Practice and Research in Career Counseling and Development--2012.

Author:Bikos, Lynette H.
Position:Annual Review - Report - Abstract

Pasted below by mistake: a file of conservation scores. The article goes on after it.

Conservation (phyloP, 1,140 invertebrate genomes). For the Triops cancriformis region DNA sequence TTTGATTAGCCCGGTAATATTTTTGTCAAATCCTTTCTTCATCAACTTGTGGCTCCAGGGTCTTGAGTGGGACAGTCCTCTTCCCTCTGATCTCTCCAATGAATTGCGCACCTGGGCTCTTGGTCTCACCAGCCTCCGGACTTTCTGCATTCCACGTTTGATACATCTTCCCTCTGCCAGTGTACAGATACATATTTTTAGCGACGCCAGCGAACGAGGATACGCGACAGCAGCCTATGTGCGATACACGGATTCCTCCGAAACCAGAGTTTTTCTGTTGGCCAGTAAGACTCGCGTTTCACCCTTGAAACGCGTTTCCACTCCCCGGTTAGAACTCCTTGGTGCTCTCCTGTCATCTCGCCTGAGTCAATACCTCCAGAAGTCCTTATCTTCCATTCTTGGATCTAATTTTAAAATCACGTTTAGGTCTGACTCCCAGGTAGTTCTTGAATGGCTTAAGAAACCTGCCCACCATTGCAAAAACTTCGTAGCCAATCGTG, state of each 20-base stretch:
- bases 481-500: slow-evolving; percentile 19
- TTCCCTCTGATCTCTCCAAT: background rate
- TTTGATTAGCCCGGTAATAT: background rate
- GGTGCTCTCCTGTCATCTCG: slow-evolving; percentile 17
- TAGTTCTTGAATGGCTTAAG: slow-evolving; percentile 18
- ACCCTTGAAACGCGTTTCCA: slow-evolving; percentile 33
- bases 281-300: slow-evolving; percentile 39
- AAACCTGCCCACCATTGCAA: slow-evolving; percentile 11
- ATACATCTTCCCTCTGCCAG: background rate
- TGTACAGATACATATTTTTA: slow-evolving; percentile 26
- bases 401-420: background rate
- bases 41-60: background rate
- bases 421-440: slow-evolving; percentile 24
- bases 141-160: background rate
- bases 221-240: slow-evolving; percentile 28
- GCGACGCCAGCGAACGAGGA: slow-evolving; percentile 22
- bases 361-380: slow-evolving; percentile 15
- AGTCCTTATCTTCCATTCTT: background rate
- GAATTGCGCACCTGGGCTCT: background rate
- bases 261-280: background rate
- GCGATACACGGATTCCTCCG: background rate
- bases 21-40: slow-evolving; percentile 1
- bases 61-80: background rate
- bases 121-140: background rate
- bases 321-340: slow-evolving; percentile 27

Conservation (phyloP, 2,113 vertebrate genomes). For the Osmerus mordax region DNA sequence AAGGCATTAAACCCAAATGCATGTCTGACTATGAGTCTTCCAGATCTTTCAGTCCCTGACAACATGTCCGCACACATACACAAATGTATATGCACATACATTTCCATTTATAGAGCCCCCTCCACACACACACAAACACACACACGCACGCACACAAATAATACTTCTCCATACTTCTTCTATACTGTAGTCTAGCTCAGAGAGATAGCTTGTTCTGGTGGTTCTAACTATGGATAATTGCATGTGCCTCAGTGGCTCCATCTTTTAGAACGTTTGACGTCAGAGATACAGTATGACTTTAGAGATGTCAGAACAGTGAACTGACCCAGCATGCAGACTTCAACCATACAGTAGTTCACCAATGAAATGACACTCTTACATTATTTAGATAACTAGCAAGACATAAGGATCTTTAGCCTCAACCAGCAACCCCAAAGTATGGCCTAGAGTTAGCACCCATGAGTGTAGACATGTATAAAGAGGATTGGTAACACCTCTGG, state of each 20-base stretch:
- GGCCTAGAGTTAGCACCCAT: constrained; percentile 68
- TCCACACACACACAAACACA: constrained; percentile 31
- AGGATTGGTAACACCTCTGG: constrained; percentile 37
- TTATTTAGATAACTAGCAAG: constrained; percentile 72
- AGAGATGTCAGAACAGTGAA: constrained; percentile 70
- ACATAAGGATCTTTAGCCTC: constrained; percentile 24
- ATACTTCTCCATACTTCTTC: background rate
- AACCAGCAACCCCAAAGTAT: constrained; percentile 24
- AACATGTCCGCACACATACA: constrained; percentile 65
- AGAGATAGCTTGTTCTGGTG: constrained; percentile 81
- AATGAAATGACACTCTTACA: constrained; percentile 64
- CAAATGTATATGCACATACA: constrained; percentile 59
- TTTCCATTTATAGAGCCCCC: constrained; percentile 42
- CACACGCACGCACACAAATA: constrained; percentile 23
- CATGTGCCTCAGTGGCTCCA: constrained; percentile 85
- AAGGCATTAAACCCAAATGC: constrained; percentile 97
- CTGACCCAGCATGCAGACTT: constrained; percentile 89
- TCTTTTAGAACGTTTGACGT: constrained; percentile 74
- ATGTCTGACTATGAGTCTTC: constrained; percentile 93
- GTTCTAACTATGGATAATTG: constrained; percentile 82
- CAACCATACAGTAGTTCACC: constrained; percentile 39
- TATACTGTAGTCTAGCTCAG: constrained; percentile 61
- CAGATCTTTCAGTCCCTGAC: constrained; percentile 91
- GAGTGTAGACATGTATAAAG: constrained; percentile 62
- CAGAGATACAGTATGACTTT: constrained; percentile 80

This annual review oft he 2012 career development/vocational psychology literature includes 191 empirical (69%) and conceptual (31%) articles from career, counseling, development, and international journals. The review is divided into 4 major areas: professional issues, work and well-being, life-span perspectives, and professional issues, work and well-being, life-span perspectives, and career theory and concepts. Subsumed within these dusters are fbd on the status of career/vocational guidance around the globe, the career development experiences of immigrants, and the effiers of economic stress. The authors offer three summarizing impressions. First, the 2012 collection is definitively global; this is a credit to the individual and institutional dimensions of the counseling profession. Second, the research articles represent a ide array of methodological approaches, and researchers have made wise research design choices for their areas of inquiry. Third, there is a true professional responsiveness to the needs of the world. It is suggested that the 2012 literature reflects Parsons's early vision of social justice and multiculwralism. We open the 2012 annual review by expressing our gratitude for being invited to complete this task for The Career Development Quarterly (CDQ). Although we were still swimming in the information collected at the time of this writing, we recognize the honor of the task, and we hope that our product will be helpful to those who use it. We are also grateful for the scholars who preceded us in this endeavor. Their reviews (e.g., Erford & Crockett, 2012; Hartung, 2010) were most helpful to us in charting a course through the published works. Consequently, with few departures, our process and structure mirror our predecessors in this genre.